Dad is FIRE

One dad's journey to Financial Independence Retiring Early

How to not be a bad landlord. How to be a better landlord.

Tenants tend to think every landlord is a bad landlord. Landlords deserve and earned this stereotype over the years. I wanted to be a better landlord. That was part of the plan. I see renting to people as a partnership. The tenant is agreeing to pay me money in exchange for a comfortable home for them to live in. That means something to me. Tenants are people.

Knowing what makes a landlord a better landlord took research. I had only had one landlord, it was when I was away at college. So I met with tenants. I asked them many questions. I actually came up with a survey. What did I learn?

Tenants want Privacy

Tenants don’t like landlords going through their stuff? Why would they? Would you? Why did landlords even do this?

Tenants want flexibility

Tenants have unexpected issues. I provided an understanding that I can be flexible with rent being a few days late. Not much flexibility, but some flexibility. The understanding was as long as a tenant told me in advance that they would be late, I would waive the late fee. Tenants loved me for this. I received so many lease renewals and referrals over the years just because of this. Please understood that they are people. I didnt care if I received rent on a certain date, I just cared about receiving rent close to that date.

Tenants want things fixed, but not by their landlord

Tenants hate it when landlords don’t fix things right the first time. This seems obvious, but landlords tend to be old men that try to fix things themselves to save a dollar. I wanted no part of that. Why would a tenant want a landlord to come in their house to fix a faucet 3 times? Fix it once. Why would a landlord want to constantly be on call to fix things? I don’t want to go fix a faucet three times. I don’t have time for that.

Plus it’s a bad business model. Landlords that think they are handyman don’t understand their own value. They should spend their time landlording. That is their niche. It costs more to nickel and dime then it does to be a better landlord and gain the loyalty that follows.

Tenants don’t need everything fixed now

Tenants just want to know that if they tell the landlord something broke that the landlord is trying to address it. Who doesn’t want to be heard. It’s important to provide good customer service. I’ve had so many emergencies over the years that became less of an issue just because I listened to the tenant, and then scheduled someone to fix it.

Tenants are ok with scheduling people to fix problems

Why landlords feel the need to play phone tag with people I do not understand. I deferred the scheduling to tenants. I would give them my contact for the problem and have them call the company. (The companies I work with knew my policy and to call me if issues were more than $200ish) This put the tenant in control of when problems that they were complaining about arew fixed. I was no longer the bad guy. The ball was in their court on scheduling one of my contacts. This also fell into my quest for efficiency. Why do I need to be the middle man? If the AC breaks, I would tell them who to call. Simple. If things weren’t getting fixed that they wanted fixed it wasn’t because of the landlord. It was because they didn’t call.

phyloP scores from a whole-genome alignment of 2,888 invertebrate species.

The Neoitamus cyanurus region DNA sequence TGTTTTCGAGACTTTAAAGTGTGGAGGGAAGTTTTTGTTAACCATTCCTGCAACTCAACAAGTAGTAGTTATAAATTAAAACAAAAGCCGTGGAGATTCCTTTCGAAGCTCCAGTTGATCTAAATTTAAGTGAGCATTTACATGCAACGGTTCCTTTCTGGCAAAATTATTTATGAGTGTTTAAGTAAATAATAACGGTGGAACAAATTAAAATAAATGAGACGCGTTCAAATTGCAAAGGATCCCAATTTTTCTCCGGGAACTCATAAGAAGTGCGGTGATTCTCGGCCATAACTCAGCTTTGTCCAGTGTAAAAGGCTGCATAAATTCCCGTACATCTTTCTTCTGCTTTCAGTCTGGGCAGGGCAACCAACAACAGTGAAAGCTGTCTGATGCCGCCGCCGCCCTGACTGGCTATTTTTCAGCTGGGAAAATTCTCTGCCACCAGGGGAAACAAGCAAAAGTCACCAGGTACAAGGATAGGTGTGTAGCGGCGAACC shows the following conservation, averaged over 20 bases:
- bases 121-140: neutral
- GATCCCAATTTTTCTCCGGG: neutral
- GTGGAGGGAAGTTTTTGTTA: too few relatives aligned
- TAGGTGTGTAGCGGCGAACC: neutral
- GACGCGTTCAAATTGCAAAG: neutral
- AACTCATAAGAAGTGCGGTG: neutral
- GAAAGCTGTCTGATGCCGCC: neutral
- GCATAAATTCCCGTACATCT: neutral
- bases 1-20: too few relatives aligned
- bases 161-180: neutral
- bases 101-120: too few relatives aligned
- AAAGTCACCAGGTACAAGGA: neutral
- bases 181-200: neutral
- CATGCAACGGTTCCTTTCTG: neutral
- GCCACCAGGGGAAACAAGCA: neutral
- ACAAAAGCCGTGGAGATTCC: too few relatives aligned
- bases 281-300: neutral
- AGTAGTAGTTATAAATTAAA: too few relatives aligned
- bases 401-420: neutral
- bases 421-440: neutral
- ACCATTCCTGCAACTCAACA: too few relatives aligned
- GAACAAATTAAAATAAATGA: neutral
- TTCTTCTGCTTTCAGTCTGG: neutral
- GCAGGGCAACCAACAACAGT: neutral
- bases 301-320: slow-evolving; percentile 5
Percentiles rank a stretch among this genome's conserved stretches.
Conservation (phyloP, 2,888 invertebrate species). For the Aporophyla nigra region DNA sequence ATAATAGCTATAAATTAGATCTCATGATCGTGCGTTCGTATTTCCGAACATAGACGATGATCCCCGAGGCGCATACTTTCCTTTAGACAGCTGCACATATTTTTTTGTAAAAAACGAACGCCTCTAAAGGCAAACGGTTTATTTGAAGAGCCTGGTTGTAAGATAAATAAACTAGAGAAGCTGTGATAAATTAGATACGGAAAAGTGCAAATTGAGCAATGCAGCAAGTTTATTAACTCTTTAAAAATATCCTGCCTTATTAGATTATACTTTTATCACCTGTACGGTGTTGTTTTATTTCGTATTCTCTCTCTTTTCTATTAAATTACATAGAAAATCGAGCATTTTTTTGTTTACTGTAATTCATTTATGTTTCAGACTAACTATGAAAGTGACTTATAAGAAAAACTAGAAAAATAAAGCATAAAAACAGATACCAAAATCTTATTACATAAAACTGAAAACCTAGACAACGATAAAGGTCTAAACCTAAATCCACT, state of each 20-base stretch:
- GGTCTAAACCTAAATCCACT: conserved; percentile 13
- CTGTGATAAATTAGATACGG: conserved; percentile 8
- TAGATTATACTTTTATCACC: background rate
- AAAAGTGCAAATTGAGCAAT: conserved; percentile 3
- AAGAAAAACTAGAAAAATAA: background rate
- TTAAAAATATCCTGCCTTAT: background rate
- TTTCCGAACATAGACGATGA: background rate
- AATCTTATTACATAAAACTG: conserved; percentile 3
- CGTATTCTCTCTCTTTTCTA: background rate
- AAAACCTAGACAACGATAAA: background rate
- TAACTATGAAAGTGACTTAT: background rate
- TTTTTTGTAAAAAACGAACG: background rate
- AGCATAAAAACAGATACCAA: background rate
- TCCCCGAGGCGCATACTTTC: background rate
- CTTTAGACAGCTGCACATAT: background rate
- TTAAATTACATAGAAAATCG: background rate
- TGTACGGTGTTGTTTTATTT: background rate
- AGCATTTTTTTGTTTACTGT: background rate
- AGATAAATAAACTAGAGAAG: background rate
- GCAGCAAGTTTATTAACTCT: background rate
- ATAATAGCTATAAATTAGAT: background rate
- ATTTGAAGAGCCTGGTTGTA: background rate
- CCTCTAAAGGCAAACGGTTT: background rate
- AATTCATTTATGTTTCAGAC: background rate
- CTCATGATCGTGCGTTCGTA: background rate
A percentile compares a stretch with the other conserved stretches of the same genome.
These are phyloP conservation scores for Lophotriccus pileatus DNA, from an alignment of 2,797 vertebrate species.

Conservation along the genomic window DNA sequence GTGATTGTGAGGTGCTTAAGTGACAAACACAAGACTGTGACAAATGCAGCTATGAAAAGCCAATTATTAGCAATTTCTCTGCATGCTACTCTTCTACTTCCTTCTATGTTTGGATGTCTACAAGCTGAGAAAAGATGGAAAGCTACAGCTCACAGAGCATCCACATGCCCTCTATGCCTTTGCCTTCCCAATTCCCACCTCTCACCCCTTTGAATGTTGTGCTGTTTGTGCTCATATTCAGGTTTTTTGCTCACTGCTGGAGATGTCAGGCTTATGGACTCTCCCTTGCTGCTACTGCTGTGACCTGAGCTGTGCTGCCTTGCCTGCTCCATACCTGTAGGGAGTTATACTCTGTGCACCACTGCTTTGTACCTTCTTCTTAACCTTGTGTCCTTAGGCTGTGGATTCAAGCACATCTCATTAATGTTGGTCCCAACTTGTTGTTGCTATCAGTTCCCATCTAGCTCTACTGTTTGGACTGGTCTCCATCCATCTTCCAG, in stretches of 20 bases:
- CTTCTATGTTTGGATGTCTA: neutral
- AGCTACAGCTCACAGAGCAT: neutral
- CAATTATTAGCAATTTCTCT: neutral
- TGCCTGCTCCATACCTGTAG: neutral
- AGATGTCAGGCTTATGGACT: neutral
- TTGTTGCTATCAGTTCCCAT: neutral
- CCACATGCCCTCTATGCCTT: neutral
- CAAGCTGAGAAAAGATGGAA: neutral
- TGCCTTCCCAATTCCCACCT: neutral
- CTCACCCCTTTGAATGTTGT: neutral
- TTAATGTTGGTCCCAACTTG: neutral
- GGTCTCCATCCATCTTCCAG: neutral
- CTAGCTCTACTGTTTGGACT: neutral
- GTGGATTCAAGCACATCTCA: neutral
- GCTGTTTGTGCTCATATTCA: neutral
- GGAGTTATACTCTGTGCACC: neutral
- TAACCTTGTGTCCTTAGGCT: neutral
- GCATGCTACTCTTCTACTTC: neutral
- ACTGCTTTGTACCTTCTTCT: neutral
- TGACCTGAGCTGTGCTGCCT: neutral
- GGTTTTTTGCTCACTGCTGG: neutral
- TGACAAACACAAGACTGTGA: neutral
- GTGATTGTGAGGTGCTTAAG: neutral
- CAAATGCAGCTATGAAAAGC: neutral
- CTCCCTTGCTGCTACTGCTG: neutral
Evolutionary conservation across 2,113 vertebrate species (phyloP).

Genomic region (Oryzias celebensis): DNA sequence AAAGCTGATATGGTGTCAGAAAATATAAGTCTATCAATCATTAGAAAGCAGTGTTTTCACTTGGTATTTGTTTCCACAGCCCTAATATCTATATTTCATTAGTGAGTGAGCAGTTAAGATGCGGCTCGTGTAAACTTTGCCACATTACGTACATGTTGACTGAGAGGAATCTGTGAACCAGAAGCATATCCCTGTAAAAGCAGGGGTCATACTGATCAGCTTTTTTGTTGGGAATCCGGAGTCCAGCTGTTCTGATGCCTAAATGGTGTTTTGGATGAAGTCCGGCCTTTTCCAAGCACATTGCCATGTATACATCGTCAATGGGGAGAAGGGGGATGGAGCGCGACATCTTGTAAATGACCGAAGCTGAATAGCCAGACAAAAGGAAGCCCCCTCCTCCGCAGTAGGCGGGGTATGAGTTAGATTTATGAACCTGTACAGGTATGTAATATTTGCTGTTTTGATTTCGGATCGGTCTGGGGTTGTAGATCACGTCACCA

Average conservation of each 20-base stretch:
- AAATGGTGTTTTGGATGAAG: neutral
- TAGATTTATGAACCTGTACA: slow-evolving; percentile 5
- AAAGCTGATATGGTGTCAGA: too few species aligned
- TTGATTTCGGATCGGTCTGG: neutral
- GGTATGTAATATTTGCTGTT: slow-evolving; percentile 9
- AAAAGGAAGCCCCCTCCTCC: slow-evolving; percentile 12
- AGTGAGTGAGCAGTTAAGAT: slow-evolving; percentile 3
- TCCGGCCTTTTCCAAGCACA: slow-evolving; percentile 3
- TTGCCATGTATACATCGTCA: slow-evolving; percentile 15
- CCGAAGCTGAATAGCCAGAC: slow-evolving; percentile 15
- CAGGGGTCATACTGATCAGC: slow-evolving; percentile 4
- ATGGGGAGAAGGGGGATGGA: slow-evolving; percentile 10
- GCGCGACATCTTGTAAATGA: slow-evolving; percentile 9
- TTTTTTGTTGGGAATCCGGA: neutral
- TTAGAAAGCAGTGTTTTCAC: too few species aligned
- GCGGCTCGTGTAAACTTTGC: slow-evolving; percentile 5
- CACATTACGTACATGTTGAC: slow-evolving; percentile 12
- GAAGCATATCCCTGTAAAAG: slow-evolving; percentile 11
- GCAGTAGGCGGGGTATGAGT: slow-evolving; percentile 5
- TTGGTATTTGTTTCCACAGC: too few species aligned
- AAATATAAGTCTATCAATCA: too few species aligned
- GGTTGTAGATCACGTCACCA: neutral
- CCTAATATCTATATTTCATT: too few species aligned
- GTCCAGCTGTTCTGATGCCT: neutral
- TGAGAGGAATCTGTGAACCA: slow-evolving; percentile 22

Tenants want communication

Every communication started with a text. Why would the tenant want to play phone tag with me when they want something fixed? Why would I want to play phone tag with a tenant?

OK, this one is selectively true. Tenants want communication until they don’t. I provide flexibility, but when I didn’t is when a tenant stopped communicating. As soon as tenants no longer reply to texts, calls, emails, I start eviction process (if they were late). There really is no reason for me to reach out to a tenant unless they are late on rent or the city is telling me their grass is too high. Given that I am flexible there is no reason for a tenant not to talk to me and work it out.

Tenants are ok paying higher rent for a better landlord

Wait, what? Yes! Rental houses are a commodity. Houses look the same so rent is tied to the market rate of comparable rental houses. But, you can be the differentiation. Why get into price wars based off the market? I marketed myself as a better landlord and I charged higher rent for it! I would often charge a few hundred a month more (so 15%ish more) than nearly identical houses nearby. It was justifiable and marketable because the house was owned by a better landlord.

This is real. In my experience, in the area I was in, most people’s reason for moving was divorce, upgrading school distract (and these weren’t the best school districts), or because they didnt like their landlord. Think about that. Tenants move because of the person and not the house. Land lording is a people business, not a house business. Give tenants a home. Give them a voice. Have them feel like partners. Be a better landlord and you can make more money.

Bottom-line: don’t be a bad landlord

Treat tenants like they are people. It will greatly decrease the roller coaster of land-lording. It will also increase your referrals and your lease renewals. Nickle and diming is expensive. If you view your job as a landlord as providing customer service, then tenants will pay off your houses.

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